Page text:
Chris Wilder, the Sheffield United manager, has described Chris Basham as being like “gold dust” following his impressive start to the new Championship season.
Despite predominately performing defensive duties since the beginning of last season, the 29-year-old has been deployed in midfield in recent weeks as part of a tactical shift designed to accommodate the on-loan Cameron Carter-Vickers.
Although Wilder recently acknowledged that being handed a fixed position had benefitted Basham’s game, he said: “Bash will play anywhere for this club and he’s a damn good footballer. The most important thing for him is the team. He’ll do whatever is asked of him and always puts others before himself. Seriously, players like that are gold dust for managers. You can’t have enough people with that type of attitude.”
Basham was again handed a more advanced role when United were beaten at Nottingham Forest three days ago. Wilder, whose side returns to action when Ipswich Town visit Bramall Lane next weekend, appeared wedded to a 3-5-2 system during his first year at the helm. However, after leading them to the League One title, he has demonstrated greater tactical flexibility during a run of games which sees United enter the international break ...in the table. It is a situation, given United’s injury record, borne partly out of necessity. But also, Wilder explained, design.
“Last year, with all due respect to the teams in League One, we could turn up knowing ‘this is how we play’,” he continued. “We knew, if we brought out ‘A game’, the chances were, we would win the game. But, given the difference in the standard of the competition this year, we’ve got to be a little bit more aware.”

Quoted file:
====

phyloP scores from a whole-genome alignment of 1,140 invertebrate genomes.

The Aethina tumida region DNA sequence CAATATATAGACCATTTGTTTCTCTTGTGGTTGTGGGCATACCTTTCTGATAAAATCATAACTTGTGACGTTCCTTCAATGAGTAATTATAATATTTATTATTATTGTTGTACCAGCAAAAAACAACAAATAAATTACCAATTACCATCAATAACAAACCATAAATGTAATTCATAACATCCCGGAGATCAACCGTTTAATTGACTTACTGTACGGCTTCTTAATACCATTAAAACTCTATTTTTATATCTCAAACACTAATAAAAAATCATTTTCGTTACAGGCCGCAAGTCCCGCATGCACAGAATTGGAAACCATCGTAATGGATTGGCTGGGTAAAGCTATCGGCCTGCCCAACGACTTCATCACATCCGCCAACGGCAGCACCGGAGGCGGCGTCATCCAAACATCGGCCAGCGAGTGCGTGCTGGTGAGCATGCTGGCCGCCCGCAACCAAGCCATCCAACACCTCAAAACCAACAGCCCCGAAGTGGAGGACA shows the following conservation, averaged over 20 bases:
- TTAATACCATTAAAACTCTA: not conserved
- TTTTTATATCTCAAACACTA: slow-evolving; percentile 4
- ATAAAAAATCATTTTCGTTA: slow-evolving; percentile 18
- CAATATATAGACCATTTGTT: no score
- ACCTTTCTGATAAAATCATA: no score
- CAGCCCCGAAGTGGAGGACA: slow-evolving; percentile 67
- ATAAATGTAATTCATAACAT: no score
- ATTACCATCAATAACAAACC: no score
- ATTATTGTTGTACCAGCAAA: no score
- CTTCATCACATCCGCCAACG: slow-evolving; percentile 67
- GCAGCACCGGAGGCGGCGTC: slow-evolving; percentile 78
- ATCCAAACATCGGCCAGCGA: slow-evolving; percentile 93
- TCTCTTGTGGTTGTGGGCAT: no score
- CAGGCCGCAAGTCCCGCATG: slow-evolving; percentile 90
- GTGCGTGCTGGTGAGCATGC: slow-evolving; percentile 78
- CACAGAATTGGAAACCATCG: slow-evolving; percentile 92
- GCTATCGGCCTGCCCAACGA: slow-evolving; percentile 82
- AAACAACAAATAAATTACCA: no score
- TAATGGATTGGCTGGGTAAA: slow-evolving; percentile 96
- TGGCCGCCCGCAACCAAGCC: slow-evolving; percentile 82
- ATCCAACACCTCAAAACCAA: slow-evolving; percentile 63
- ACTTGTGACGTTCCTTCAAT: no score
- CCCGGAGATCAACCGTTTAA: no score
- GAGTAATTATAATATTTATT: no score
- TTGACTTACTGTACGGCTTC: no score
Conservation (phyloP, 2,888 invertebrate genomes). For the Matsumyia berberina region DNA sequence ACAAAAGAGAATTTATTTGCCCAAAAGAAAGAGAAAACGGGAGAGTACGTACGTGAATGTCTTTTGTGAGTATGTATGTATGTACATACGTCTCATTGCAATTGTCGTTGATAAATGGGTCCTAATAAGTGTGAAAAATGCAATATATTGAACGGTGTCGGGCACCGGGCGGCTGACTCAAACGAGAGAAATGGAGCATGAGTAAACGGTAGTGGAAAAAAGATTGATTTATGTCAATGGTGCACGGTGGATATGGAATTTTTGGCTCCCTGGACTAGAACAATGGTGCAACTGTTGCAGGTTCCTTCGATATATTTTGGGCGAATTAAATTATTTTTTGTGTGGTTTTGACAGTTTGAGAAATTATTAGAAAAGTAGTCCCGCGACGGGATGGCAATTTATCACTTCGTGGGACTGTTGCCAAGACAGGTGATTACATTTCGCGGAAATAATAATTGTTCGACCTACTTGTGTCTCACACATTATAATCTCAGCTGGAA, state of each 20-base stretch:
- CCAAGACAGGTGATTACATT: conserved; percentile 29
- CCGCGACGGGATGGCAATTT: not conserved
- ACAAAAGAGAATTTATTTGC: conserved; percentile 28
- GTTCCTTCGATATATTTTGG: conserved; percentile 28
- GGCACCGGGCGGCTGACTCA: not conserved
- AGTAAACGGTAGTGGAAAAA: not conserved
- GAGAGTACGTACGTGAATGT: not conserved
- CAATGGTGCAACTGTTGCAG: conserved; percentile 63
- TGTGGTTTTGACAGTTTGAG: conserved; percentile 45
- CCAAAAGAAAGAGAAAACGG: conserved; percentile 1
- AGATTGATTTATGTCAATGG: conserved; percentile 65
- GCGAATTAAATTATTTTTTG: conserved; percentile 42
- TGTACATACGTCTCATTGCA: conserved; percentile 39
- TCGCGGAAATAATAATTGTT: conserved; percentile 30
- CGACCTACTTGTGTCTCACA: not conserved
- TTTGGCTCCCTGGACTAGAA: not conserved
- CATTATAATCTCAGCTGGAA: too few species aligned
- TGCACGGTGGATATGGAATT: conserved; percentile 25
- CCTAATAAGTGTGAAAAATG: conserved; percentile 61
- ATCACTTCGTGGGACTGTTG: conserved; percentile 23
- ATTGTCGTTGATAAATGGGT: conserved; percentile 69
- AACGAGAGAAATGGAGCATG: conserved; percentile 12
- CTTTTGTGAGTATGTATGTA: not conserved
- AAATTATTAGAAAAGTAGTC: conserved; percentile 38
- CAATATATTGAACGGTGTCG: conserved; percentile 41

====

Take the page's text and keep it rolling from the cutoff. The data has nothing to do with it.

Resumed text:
“We still focus on us,” Wilder added. “We still have the attitude that we should be more bothered about ourselves than the opposition. But we also have to be a lot more thoughtful; both before and during the games themselves.”
United slipped to third in the table following their defeat at the City Ground although Wilder, speaking after the match, attributed the result to poor fortune rather than their decision to change shape. Certainly, had they not overcome both Sheffield Wednesday and Wolverhampton Wanderers before the visit to Nottinghamshire, United’s approach to the fixture could have been questioned. But those victories, combined with the quality of their display against Mark Warburton’s team, should render any criticism obsolete.
“I genuinely felt we deserved more,” Wilder said. “Unfortunately, although we don’t like it, it happens.”